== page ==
Giraffe. Acrylic and Oil on Canvas. 59.1 H x 43.3 W x 0.8 in
Although artist Grażyna Smalej’s work can be described as figurative, typically, the figures in her work are small, and situated in environments of overwhelming presence, painted boldly in a profusion of color. Such is the case in this painting Giraffe. Here, we see a person and giraffe standing opposite each other across a fence, the giraffe’s long neck stretching over toward the person. In the distance, we see a field of grass and a stand of dark green trees beyond them, and above it all, a vibrantly blue blue sky, which stretches high above them all.
Indeed, we are used to thinking of just how tall giraffe’s are; their height, and their extraordinary long necks, are, in our eyes, their defining features, and yet here, the artist playfully downplays that feature, drawing our interest instead to the wide expanse of sky that looms over head.
Family Portrait. Oil and Spray Paint on Canvas. 21.6 H x 17.7 W x 0.8 in
Laslo Sergiu is a Romanian artist fond of interspersing his largely grey-scale paintings with bursts of vivid neon color. In Family Portrait, the artist paints in monochrome an image of a parent hugging a child, behind rainbow-colored bands reminiscent of blinds on a window. Interestingly, while the features of the child’s face are seen, the parent’s face has been smoothed flat into featureless gray. Instead, it is the parent’s grasping hands which are most prominent. The effect is somewhat ominous, however the child’s expression, and the bright colors of the stripes, seem to allay any suspicion of a darker subtext.
Untitled. Acrylic on Canvas. 36 H x 30 W x 0.8 in
A woman wearing a bright red shirt, sits, her legs tucked and crossed beneath her in this figurative abstract painting by Iranian Canadian painter Majid Eskandari. The details of the woman’s face has been replaced by non-representational overlapping strokes of vibrant color. The intense red color of her shirt, and the tone of her flesh is set against a sedate and more uniformly painted background: a light blue wall, and grey floor.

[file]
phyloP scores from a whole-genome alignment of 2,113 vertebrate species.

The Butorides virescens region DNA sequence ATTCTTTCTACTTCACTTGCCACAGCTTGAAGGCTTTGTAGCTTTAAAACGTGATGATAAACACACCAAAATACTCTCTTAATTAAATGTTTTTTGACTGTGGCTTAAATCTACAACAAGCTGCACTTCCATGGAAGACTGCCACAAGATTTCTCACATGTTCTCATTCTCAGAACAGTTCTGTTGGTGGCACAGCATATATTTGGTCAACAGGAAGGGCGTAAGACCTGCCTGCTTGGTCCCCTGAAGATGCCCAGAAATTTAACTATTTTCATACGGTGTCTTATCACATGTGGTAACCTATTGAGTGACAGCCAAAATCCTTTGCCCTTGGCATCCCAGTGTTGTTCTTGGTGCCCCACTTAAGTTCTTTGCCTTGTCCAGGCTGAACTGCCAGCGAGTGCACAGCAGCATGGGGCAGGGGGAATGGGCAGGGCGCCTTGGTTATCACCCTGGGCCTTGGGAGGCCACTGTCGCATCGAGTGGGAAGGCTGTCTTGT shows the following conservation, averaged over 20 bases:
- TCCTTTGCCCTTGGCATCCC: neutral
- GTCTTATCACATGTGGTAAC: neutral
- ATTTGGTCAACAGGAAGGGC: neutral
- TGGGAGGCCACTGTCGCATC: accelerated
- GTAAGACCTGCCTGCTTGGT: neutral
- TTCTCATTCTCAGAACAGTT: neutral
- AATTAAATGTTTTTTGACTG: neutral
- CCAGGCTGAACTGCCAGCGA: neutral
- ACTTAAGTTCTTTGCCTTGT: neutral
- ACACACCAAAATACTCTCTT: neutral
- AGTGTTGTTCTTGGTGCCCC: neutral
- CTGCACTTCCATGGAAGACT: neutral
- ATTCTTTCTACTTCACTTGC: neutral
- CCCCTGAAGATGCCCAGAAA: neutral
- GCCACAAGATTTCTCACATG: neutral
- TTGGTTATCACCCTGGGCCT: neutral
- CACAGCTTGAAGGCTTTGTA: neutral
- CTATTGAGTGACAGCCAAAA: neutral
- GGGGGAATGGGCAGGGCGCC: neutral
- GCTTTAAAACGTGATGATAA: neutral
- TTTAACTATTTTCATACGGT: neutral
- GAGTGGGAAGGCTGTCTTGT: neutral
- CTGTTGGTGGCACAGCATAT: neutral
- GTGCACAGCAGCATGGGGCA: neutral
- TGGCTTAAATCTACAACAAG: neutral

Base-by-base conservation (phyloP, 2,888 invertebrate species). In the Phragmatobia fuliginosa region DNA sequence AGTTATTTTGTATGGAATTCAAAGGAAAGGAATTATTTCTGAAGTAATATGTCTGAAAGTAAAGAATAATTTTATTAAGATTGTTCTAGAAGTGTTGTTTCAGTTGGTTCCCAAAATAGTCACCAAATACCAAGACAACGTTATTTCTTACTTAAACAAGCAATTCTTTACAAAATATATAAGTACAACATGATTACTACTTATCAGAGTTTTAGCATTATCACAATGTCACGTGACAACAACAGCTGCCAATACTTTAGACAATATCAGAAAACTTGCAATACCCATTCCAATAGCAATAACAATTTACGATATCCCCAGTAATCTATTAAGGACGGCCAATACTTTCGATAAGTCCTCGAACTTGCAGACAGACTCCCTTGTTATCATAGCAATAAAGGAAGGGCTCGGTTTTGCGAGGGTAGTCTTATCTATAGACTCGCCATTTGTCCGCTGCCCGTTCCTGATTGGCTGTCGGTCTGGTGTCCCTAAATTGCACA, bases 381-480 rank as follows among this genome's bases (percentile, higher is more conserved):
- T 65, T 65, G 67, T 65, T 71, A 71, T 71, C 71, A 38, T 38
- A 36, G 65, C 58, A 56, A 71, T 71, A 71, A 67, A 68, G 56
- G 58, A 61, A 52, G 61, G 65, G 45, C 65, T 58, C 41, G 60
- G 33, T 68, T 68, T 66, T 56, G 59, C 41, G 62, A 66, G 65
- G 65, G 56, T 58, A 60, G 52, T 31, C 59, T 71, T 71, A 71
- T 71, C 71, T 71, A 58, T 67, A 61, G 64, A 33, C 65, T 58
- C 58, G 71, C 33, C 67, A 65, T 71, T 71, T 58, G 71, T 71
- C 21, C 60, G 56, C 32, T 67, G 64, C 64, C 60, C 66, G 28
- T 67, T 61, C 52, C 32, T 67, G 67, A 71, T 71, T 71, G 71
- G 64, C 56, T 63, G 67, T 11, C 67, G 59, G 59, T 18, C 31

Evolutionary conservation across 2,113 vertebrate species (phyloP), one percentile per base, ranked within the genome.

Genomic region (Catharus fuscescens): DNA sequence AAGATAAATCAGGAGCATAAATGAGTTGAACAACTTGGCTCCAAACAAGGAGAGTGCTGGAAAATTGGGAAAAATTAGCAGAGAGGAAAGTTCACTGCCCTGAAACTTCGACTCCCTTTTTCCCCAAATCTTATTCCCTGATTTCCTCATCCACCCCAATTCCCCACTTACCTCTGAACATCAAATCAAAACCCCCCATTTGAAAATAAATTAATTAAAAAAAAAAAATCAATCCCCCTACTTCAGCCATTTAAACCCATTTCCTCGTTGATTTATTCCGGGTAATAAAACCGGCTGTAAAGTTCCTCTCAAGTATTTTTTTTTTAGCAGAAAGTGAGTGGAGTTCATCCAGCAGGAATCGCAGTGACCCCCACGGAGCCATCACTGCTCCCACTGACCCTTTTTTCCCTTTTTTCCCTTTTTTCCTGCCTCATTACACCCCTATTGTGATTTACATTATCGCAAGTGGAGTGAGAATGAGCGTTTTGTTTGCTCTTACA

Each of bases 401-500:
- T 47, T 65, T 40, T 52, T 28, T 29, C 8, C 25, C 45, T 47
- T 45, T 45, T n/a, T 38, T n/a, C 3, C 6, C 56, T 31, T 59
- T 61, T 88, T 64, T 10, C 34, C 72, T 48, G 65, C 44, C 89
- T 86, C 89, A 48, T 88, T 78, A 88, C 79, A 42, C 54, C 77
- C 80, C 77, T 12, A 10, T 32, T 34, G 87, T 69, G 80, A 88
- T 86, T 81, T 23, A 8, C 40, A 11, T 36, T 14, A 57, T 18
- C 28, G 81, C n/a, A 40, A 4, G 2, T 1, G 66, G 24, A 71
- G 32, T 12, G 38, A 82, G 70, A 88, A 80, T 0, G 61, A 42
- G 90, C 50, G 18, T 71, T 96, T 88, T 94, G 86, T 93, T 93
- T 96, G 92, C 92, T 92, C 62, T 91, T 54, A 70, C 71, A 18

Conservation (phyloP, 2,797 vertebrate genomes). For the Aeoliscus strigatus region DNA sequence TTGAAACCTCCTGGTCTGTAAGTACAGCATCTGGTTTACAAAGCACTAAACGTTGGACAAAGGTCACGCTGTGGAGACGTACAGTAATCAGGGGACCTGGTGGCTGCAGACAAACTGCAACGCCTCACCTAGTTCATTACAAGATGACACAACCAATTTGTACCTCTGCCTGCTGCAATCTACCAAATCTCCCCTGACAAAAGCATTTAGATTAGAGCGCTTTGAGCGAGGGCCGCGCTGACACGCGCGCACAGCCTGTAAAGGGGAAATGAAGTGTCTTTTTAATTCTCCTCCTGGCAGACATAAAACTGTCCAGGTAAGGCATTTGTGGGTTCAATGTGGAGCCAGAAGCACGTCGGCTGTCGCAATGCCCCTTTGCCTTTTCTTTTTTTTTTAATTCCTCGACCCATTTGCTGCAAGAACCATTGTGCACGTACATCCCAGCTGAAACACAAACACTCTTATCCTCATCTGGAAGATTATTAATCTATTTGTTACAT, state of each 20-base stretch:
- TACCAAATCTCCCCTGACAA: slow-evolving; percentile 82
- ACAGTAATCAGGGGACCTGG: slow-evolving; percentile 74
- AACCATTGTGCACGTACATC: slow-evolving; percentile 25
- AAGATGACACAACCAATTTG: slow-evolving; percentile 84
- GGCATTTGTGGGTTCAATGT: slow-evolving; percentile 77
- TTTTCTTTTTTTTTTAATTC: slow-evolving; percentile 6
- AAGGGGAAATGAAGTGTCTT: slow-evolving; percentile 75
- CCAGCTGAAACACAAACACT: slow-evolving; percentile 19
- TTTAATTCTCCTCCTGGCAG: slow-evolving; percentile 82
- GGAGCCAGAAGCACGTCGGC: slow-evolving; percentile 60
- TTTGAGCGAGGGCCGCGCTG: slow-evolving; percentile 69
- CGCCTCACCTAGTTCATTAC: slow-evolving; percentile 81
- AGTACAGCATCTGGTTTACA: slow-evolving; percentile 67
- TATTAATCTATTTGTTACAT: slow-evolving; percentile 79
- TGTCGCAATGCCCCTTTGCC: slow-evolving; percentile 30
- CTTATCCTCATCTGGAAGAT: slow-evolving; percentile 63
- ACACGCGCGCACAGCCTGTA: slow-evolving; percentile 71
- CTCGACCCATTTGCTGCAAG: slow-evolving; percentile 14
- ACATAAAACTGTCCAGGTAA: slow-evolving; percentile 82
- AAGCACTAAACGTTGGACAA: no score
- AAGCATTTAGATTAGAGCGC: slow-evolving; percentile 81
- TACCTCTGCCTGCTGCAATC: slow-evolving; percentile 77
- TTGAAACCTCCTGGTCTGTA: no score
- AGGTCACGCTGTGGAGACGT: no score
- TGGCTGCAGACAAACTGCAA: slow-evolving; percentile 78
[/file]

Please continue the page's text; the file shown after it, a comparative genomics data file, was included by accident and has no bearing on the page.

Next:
By obscuring the woman’s face, the artist frustrates our natural tendency to read the face to inform our interpretation of the mood of a figurative painting (a technique that seems quite popular among a number of contemporary artists, Hanna Ilczyszyn to take just one example). Instead, we rely on the cheerful colors, and the apparent youth and beauty of the figure’s form.
Herring. Acrylic on Canvas. 16 H x 16 W x 1.3 in
In this still life painting by figurative painter Paulina Swietliczko, herring are painted laying flat on a surface, perhaps a piece of butcher paper on a table, in an appealing jumble; one fish lies in a direction unlike the other.. The fish are painted in blue, purple, and black, with a painterly emphasis on their color and texture.
Moonlit 1. Acrylic on Canvas. 12 H x 12 W x 1.5 in
Moonlit 2. Acrylic on Canvas. 12 H x 12 W x 1.5 in.
Moonlit 3. Acrylic on Canvas. 12 H x 12 W x 1.5 in.
In this series of three paintings by artist Jae Schalekamp, moonlit scenes of a city street have been painted, perhaps out of the artist’s own window. A fog-like grey pervades the paintings so that nothing is seen with clear definition, though one sees that there are buildings with lit windows across an empty street. In two of the paintings, a tree branch or trunk painted in black is in the foreground, not only emphasizing that it is night time, but also giving these a dynamism that is perhaps missing from the third painting in the series.
Dame lo. Oil on Canvas. 78.7 H x 82.7 W x 0.8 in